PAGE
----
Reviews > Culture

The Movies

Culture | The top 5 videos in popularity as measured by rental receipts for the week ended Nov. 21

Issue: "Mid-term, mid-field pileup," Dec. 11, 1999
The Spy Who Shagged Me $8.04 million
1 week in release
$8.14 million to date
Cast / Director / Studio Mike Myers, Heather Graham / Jay Roach / New Line Cinema
Content Rated PG-13 for bad language, sexual situations, violence, and crude and scatological humor
Plot Tacky, vulgar rehash of the 1997 spy spoofs sends the agent back to the '60s to fight Dr. Evil
Worldview Retro-rot sequel is much coarser than the original; how this survived with only a PG-13 is a mystery. Keep children far away from this
Big daddy $5.96 million
3 weeks in release
$25.76 million to date
Cast / Director / Studio Adam Sandler, Joey Lauren Adams / Dennis Dugan / Columbia Pictures
Content Rated PG-13 for bad language and crude humor
Plot A slacker decides to adopt a 5-year-old, who suddenly turns up on his doorstep, to win back his girlfriend
Worldview A childish dolt who can be a kid's good buddy is suitable enough to be a father
Notting Hill $3.28 million
2 weeks in release
$7.65 million to date
Cast / Director / Studio Julia Roberts, Hugh Grant / Roger Michell / Universal Pictures
Content Rated PG-13 for bad language and sexual situations
Plot American movie star stumbles into a London bookshop and falls for the owner
Worldview Love conquers all; major celebrities aren't really interested in the trappings of fame and would love to settle down with a dashing shopkeeper
Instinct $2.87 million
1 week in release
$2.88 million to date
Cast / Director / Studio Anthony Hopkins, Cuba Gooding Jr. / Jon Turteltaub / Touchstone Pictures
Content Rated R for violence and bad language
Plot A famous anthropologist comes back homicidal after studying gorillas in Africa
Worldview Reverse Darwinism: As man tries to control nature, he forgets that he can still make a monkey of himself
The Matrix $2.22 million
9 weeks in release
$41.10 million to date
Cast / Director / Studio Keanu Reeves, Laurence Fishburne / Andy and Larry Wachowski / Warner Bros.
Content Rated R for virtual-reality violence and bad language
Plot Computer hacker discovers that life is just a computer-generated simulation imposed on us by machines who breed, enslave, and consume us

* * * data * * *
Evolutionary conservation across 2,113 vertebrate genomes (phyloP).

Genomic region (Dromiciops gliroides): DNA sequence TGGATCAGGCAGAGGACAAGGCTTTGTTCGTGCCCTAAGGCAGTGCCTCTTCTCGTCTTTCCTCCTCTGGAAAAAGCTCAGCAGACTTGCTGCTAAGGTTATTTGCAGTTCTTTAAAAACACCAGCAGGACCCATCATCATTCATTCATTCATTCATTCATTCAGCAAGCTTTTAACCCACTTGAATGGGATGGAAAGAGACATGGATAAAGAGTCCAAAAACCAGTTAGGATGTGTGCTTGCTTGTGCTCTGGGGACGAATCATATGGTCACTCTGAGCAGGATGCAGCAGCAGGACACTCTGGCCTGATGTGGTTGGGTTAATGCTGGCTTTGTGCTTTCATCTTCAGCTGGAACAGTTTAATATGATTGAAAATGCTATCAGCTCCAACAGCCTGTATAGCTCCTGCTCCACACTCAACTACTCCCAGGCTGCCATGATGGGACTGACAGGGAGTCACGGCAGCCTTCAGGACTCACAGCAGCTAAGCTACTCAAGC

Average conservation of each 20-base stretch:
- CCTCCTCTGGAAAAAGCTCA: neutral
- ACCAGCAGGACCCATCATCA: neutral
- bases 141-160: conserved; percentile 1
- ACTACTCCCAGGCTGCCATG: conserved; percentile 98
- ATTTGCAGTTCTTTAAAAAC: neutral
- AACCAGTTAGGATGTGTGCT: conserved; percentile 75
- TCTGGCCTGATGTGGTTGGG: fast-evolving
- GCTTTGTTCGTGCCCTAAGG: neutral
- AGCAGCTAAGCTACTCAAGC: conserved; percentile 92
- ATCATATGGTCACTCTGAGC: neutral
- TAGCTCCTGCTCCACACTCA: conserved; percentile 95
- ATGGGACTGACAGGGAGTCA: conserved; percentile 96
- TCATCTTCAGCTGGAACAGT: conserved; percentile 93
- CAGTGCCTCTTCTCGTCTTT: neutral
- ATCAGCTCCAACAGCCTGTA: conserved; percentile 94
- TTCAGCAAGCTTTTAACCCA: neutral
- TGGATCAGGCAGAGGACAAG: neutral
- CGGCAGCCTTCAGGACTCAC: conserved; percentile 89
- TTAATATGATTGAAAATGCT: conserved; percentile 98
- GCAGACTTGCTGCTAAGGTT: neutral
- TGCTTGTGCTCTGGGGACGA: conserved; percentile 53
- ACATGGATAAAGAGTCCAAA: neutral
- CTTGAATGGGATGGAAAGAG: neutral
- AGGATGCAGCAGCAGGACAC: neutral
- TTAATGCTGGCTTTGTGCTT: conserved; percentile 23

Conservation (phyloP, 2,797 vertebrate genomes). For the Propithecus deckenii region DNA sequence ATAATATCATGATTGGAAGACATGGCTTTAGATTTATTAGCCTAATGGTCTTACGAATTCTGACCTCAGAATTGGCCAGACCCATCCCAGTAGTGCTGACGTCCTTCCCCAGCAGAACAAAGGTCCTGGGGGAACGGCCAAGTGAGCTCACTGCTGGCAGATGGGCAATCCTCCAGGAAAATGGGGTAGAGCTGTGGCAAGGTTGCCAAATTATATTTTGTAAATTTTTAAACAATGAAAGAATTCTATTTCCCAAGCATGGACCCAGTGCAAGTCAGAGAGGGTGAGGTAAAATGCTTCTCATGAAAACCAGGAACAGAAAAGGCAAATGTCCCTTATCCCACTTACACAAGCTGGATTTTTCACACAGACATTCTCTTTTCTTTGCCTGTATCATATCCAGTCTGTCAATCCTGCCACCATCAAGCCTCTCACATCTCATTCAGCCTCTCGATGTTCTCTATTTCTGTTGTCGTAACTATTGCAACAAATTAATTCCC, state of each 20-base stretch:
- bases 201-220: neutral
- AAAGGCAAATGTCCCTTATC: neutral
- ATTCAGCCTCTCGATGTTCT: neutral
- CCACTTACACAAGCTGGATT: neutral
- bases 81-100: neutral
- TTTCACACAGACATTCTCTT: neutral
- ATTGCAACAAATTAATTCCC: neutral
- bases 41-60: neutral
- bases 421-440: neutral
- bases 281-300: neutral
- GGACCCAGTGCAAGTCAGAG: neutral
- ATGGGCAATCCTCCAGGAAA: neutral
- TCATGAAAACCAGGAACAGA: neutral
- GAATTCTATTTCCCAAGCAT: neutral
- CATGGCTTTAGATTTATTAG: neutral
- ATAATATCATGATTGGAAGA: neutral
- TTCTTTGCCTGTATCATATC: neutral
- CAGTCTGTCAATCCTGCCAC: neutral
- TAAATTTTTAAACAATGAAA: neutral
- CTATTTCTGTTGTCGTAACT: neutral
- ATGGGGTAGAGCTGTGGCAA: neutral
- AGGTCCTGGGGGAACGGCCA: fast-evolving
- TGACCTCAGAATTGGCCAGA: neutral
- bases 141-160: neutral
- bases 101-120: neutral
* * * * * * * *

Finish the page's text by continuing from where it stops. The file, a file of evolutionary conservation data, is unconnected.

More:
Worldview "Reality" is a construction designed to imprison us. Once "the system" is overthrown, people can live free of rules and power games
In the Spotlight
The toys are back in town. Woody and Buzz Lightyear have returned in Toy Story 2 (Pixar; rated G), an uncommon sequel that can keep pace with the original. Like the old Raggedy Ann dolls, these playthings live in their own world never seen by humans. Kids will enjoy the computer-generated adventures and parents will dig the in-jokes. This time around, Woody (Tom Hanks) is kidnapped by an evil toy store owner, who finds him a rare collector's item and wants to sell him to a museum in Japan. The cowboy discovers he was a big deal on TV back in the '50s before Sputnik was launched and kids stopped playing Western. He learns about his past and meets his old sidekick Cowgirl Jessie (Joan Cusack), his horse Bullseye, and his old nemesis Stinky Pete (Kelsey Grammer). As Buzz Lightyear (Tim Allen) and other toys come to the rescue, Woody's companions try to get him to go with them to Japan to live behind a glass case. In the end, this Toy Story's message is that toys should be with children, not profiteers. This movie gives a well-deserved jab to those who believe that toys only exist to be locked away like stock certificates. It also (amazingly) tips its hat to 1950s pop culture without taking pot shots. Considering that so many kids' movies of the last year have been bad (the obnoxious Babe sequel, the revisionist animated King and I, and the feeble Pokémon), this is a great improvement.

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